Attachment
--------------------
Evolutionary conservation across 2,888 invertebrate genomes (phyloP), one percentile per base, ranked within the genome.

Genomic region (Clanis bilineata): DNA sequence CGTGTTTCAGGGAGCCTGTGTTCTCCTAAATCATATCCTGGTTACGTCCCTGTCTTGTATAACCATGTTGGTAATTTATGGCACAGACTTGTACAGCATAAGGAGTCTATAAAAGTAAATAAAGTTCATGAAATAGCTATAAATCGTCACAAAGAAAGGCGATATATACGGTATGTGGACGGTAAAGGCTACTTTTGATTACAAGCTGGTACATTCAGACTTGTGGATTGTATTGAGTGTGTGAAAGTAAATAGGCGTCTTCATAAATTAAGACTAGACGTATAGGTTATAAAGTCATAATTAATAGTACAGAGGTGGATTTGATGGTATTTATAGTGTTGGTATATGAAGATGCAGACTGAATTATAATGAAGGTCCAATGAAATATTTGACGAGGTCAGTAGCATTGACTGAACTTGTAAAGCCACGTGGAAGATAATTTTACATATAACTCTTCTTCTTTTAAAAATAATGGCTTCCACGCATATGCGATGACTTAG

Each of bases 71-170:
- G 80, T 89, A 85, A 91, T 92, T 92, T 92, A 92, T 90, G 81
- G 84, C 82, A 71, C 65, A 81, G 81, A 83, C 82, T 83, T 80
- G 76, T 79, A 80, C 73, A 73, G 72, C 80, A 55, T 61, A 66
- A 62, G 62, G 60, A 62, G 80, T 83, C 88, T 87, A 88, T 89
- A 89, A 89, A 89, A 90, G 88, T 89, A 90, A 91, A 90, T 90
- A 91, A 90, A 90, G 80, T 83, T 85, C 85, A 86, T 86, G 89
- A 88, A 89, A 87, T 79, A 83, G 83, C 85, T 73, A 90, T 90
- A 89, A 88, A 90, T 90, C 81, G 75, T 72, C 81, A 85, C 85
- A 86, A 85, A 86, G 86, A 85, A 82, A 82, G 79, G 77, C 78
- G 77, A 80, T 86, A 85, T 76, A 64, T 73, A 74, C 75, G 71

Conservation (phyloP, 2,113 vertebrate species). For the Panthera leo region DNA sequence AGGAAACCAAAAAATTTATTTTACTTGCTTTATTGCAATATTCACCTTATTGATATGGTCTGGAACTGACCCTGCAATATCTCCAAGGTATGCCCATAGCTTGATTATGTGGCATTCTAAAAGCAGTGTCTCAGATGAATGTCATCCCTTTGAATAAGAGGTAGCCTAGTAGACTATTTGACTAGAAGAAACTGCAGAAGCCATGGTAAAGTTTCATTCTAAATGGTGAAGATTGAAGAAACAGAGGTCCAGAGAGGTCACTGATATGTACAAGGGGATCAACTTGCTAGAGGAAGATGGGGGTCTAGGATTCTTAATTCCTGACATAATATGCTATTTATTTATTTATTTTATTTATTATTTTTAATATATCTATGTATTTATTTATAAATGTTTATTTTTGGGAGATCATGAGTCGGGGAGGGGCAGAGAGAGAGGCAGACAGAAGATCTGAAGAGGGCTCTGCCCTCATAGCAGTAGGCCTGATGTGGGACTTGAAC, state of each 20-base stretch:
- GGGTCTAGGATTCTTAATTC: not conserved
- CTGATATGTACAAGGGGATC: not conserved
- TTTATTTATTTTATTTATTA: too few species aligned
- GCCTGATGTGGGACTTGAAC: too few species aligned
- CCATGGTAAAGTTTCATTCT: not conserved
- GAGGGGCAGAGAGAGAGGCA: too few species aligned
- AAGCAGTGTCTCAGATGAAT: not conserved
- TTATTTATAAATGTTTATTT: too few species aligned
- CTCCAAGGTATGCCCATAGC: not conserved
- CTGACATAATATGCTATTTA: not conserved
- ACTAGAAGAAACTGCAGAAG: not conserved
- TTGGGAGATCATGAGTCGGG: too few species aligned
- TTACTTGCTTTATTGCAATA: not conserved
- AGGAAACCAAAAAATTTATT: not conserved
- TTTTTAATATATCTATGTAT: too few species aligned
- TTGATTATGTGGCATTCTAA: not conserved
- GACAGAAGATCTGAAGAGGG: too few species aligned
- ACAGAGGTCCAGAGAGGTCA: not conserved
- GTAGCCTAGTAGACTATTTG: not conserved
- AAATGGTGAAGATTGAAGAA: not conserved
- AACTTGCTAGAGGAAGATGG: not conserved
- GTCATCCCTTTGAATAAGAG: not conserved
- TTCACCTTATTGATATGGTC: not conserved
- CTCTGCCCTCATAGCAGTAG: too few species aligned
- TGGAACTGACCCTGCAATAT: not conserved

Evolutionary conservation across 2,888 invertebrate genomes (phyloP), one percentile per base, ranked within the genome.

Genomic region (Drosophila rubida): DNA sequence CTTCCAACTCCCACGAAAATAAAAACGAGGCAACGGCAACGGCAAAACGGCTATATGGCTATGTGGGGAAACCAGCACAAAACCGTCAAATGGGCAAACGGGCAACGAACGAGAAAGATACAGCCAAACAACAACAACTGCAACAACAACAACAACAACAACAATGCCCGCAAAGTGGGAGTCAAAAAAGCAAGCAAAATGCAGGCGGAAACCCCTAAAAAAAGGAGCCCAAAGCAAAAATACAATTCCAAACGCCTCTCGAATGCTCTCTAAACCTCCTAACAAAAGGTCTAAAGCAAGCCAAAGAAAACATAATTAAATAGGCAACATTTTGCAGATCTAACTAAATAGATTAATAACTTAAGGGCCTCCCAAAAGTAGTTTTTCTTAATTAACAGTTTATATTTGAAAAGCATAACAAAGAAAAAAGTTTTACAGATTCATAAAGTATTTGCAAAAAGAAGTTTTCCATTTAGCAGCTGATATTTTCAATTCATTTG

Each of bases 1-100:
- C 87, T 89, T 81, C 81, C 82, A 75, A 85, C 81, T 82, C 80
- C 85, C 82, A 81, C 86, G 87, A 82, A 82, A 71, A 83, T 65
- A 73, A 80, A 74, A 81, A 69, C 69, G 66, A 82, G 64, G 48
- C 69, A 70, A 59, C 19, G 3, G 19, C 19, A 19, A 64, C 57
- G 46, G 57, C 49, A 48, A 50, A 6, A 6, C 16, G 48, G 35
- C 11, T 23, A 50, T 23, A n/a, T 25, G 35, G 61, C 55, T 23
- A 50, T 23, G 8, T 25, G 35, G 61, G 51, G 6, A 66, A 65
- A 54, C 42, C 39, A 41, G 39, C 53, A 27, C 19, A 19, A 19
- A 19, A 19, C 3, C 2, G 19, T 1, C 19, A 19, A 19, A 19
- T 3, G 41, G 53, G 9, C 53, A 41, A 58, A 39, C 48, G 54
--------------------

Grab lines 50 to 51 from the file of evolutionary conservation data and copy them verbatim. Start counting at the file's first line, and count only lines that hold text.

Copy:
- A 54, C 42, C 39, A 41, G 39, C 53, A 27, C 19, A 19, A 19
- A 19, A 19, C 3, C 2, G 19, T 1, C 19, A 19, A 19, A 19